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Managing Corn to Reduce Early Season Damping Off

Introduction

There are a number of soil borne pathogens that can cause damping off in Spring planted corn. (i.e. Fusarium spp., Pythium spp., and Rhizoctonia spp.).  Environmental factors such as cool, wet soils can exacerbate disease incidence and severity.  Cold temperatures slow down the growth and development of corn and allows more time for pathogens to find and infect the seedling.  Excess soil moisture can leach fungicide seed treatments away from the seed and reduce efficacy.  Furthermore, pathogens such as Pythium spp. require soil moisture for the motility of their infections parts (zoospores).  Poorly drained soils may have a higher incidence of root rot and seedling damping off caused by Pythium sp.  If you experience seedling damping off, it is a good idea to submit a sample for diagnosis.  Management recommendations will be different based on the type of pathogen present in your field.  For confirmation of disease, consider submitting a sample to the UF Plant Diagnostic Center.  Click on the link in blue below for more information on submitting a plant sample for disease diagnosis.

UF Plant Diagnostic Center

What To Look For

  • Plants that have not emerged (row skips)

Corn that did not emerge due to seedling diseases causing row skips. Photo Credit: Dr. Tamra Jackson-Ziems, University of Nebraska – Lincoln

  • Seed rot prior to germination
  • Seed rot or discoloration after germination but prior to emergence
  • Post-emergence seedling damping off

Post emergence damping off in corn. Photo Credit: Dr. Tamra Jackson-Ziems, University of Nebraska – Lincoln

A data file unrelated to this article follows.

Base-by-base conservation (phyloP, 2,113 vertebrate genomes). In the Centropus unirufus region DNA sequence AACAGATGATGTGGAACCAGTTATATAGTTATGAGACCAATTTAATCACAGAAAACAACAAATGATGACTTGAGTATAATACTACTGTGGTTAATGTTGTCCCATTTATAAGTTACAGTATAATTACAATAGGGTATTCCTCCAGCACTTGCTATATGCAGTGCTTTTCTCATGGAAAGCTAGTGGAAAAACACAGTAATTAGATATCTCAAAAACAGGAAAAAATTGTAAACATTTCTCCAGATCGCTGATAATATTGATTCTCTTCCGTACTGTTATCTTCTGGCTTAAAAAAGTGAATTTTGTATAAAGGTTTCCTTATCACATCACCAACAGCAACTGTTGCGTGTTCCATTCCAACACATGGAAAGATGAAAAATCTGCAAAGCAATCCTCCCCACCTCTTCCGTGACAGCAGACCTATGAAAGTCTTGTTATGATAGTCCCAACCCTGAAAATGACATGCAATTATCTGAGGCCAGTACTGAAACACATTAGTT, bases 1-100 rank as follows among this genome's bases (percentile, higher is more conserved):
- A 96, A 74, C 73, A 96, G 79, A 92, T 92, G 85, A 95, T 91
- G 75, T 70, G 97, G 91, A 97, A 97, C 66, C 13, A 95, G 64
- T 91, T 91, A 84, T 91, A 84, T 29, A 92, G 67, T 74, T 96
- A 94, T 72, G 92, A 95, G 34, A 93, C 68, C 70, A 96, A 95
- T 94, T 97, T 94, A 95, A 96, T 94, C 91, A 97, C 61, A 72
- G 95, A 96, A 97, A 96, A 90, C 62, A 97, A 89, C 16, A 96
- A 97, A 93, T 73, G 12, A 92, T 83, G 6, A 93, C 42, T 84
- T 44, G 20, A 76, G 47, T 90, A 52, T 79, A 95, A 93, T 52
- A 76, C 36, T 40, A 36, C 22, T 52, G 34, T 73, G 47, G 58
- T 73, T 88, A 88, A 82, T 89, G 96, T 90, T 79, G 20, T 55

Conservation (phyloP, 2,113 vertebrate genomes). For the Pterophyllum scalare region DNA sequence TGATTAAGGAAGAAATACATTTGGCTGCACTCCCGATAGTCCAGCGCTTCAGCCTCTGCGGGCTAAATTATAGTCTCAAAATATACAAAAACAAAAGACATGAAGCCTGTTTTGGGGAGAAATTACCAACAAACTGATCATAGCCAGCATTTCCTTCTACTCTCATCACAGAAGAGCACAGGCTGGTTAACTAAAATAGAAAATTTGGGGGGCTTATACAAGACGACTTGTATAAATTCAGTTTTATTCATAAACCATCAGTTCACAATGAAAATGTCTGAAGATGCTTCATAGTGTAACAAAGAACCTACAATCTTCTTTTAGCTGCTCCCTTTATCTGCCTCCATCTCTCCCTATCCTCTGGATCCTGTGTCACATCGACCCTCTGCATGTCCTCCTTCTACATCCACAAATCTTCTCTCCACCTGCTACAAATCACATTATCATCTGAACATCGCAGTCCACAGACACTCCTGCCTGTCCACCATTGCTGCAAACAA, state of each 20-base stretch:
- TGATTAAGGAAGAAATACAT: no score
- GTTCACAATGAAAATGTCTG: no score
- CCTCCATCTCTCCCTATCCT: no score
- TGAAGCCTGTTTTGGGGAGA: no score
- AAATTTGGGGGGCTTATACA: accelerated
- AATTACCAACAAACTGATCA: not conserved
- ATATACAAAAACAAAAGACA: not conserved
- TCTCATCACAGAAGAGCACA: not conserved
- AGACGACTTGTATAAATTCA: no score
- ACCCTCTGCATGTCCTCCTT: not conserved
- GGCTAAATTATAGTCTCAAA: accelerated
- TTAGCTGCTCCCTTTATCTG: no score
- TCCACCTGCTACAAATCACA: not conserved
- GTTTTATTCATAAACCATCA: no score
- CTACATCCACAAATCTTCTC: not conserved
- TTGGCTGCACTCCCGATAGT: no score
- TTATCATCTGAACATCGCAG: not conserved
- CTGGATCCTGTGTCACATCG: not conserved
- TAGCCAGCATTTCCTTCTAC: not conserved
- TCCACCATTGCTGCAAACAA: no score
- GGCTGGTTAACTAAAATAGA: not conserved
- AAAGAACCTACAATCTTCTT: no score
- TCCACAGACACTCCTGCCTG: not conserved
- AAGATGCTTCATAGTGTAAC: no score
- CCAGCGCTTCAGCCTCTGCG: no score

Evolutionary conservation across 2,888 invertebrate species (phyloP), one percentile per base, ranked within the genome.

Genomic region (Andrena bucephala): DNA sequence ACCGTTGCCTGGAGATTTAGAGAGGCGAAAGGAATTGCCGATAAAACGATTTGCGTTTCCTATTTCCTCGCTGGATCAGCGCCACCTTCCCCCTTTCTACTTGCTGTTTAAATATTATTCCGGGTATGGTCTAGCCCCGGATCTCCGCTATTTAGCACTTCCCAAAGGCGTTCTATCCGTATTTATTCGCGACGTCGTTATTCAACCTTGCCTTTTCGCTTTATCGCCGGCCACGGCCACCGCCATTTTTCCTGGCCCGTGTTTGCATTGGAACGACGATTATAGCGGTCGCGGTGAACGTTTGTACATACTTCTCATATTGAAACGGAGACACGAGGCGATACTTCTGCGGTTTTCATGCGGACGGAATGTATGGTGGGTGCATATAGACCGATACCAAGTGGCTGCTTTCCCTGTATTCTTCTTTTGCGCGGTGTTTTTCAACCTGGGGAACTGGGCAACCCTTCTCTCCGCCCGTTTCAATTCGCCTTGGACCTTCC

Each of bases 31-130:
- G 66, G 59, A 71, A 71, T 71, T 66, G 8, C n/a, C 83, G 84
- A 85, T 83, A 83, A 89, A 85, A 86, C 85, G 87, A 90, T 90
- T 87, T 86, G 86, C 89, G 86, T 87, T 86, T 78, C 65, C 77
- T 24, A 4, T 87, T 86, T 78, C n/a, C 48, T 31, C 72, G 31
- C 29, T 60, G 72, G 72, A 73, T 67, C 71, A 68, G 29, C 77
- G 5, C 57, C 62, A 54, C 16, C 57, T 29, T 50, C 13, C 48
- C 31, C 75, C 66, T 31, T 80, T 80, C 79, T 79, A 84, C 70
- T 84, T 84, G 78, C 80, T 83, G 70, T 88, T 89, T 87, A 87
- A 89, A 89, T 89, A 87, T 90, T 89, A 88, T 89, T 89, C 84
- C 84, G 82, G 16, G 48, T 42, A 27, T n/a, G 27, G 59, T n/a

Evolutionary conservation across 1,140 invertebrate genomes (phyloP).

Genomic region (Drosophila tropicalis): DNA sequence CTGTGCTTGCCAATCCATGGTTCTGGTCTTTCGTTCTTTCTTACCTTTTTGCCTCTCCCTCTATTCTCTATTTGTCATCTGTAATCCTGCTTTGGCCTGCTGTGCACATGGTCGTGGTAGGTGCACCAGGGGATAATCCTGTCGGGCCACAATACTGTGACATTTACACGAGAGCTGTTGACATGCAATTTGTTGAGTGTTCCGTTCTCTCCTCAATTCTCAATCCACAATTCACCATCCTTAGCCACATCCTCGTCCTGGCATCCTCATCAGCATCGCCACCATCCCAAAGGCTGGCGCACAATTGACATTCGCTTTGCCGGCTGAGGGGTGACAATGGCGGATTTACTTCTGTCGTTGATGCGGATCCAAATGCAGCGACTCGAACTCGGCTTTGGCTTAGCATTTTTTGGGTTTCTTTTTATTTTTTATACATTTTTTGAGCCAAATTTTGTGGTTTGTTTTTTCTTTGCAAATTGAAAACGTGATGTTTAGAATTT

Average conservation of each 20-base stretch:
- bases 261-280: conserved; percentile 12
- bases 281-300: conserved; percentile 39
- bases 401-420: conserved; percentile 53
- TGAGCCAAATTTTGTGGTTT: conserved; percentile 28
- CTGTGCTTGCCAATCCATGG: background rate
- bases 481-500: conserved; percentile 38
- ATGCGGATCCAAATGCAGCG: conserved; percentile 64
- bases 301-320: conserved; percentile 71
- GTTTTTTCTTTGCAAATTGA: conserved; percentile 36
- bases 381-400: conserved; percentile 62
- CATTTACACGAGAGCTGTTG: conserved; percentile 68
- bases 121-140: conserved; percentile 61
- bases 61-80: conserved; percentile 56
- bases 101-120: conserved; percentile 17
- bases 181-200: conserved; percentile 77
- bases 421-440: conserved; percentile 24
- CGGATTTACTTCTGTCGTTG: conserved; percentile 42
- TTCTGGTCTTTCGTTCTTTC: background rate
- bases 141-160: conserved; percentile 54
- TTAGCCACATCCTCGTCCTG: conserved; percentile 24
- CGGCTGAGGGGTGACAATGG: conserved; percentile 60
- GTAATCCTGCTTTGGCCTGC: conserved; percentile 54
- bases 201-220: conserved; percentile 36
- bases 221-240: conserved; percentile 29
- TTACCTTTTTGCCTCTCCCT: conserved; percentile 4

• Decay on the root or hypocotyl

Discoloration and rot on the crown and hypocotyl of corn seedlings. Photo Credit: Dr. Tamra Jackson-Ziems, University of Nebraska – Lincoln

Management

Currently there are no corn hybrids with good resistance to seedling diseases.  Disease can be mitigated by improving soil drainage, planting at the correct depth and delaying planting until soil temperatures are more conducive to rapid germination and growth.  Corn prefers a planting depth of 2″ and a soil temperature of ~55°F or higher.

Seed treatment fungicides can be used to effectively control seedling diseases.  Unfortunately, disease can still occur under high pathogen pressure or if weather conditions are conducive to disease development (long periods of cool, wet weather).

Rotating crops to non-hosts can provide some control; however, some of the pathogens that cause seedling diseases in corn can also infect other plant species.  This is another reason that getting an official diagnosis can be helpful in managing diseases in your fields.

For more information on corn seedling diseases contact Dr. Kevin Korus.

UF/IFAS Extension, Alachua County.

Phone: 352-955-2402

Email:  kkorus@ufl.edu

 

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